Review – Gary Clark Jr. Absolved The Audience at Red Rocks

Monday nights are the last night of the week most people want to go out, but that wasn’t the case at Red Rocks Amphitheatre this week when new-age, blues guitarist Gary Clark Jr. played with openers Durand Jones & The Indications. What better way to start your week than with blues and soul? It was Sunday mass on a Monday followed by earnest absolution — a prayer made in possession and a confession without a church. It was a purging of hidden worries. 

Durand Jones & The Indications, touring artist, touring band

Durand Jones & The Indications singer, Durand Jones

R&B group Durand Jones & The Indications were a perfect match to compliment Gary Clark Jr. for the night. Originally from Indiana, the 6-piece band slowed the tempo to find grooves that the audience couldn’t help but close their eyes and sway their hips to. It was in 2016 when the members decided to go their separate ways and shortly after in 2017 to reunite only to play one of the nation’s most desired venues five years later. 

The band’s presence, lyrics, attire and most importantly, their music has a chemistry that could only grant them success for their future projects. It’s a good thing they reunited. Towards the end of their set, they decided to play some late ‘60s music in the form of the Beatles’ “Don’t Let Me Down” before playing their hit song, “Witchoo” off their 2021 album, Private Space.

Gary Clark Jr., touring artist,

Gary Clark Jr. live at Red Rocks Amphitheatre

The deep-pitted, emotional soul-cleansing continued on once the headliner, Gary Clark Jr., appeared on the stage. Clark started his act as anyone would assume — with a laid-back, dapper appeal and a wailing electric guitar. The instrument spoke while the instrumentalist listened and carried the six string’s commands. Each extending note, a plea or a prayer seeping into the night sky for thousands to hear and feel. 

Gary Clark Jr. broke from his possession, “Thank you Red Rocks. It’s good to be here. It’s good to be back,” he said before returning to his artistic ritual. He was a man possessed by the guitar itself, speaking to the crowd for only a few moments at a time during his performance. The venue and audience themselves showed a similar response. At times, they were almost suspiciously respectful of their noise levels. Like the artist, the fans stood dazed by the performance. It was only when he transitioned from a song and acknowledged the silence that the performer cast a sly smile at the filled amphitheater to which the crowd responded with an eruption of applause.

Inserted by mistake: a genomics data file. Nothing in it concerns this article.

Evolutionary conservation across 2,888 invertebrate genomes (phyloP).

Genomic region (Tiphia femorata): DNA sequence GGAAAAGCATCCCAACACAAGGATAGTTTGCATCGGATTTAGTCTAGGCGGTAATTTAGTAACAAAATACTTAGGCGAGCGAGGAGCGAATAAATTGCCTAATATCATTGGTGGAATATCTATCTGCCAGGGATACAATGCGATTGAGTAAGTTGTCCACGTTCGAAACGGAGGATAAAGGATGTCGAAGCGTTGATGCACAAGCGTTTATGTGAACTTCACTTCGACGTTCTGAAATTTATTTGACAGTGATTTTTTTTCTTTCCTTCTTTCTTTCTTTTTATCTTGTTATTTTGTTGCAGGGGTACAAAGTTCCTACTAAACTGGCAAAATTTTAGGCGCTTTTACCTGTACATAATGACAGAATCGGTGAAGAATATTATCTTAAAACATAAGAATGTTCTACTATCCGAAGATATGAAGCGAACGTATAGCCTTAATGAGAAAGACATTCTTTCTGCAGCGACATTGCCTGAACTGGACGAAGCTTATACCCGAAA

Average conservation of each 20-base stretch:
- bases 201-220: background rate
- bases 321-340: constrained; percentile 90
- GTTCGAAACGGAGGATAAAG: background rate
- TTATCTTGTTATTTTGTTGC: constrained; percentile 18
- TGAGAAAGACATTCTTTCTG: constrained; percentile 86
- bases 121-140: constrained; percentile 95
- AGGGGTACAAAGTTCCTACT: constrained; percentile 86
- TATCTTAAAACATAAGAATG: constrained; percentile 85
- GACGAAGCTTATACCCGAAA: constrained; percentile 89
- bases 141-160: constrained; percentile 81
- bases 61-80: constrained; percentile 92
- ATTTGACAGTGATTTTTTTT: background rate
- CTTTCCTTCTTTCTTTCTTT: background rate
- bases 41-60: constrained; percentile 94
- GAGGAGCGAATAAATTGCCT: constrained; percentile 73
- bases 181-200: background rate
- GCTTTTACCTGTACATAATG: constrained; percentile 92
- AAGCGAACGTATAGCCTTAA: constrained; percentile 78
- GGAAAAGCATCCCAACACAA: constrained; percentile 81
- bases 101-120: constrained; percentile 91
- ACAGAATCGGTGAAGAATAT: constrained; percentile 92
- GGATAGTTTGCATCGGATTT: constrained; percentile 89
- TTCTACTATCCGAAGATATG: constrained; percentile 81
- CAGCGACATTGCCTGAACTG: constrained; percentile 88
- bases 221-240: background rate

Gary Clark Jr., touring artist,

Gary Clark Jr. and his band.

Songs like “Stay,” “Our Love” and “Bright Lights” were a few of the songs shared as time flew by. The awe and enamored presence shared by the audience backfired once the realization set in that the show was coming to an end. Watching the band play or watching Gary Clark Jr.’s fingers prance on the big screen was the most inconvenient predicament of the show — that and issues with his guitar that lasted a few moments. “I wasn’t pausing for dramatic effect. I was freaking out, like did I break something?” he joked. 

Gary Clark Jr., touring artist, blues

Gary Clark Jr.

The artist commented about taking his time when he’s on stage, yet the night ended as fast as it began. The confessional concert washed away the anxiety of whatever was to come and brought relief to past concerns. One area of speculation to look forward to following the show is the prospect of new music. His last full-length album, This Land, was released in 2019 shortly before the national lockdown. There’s no concrete assurance but one can only hope to see Gary Clark Jr. live again. 

All photography by Brandon Johnson.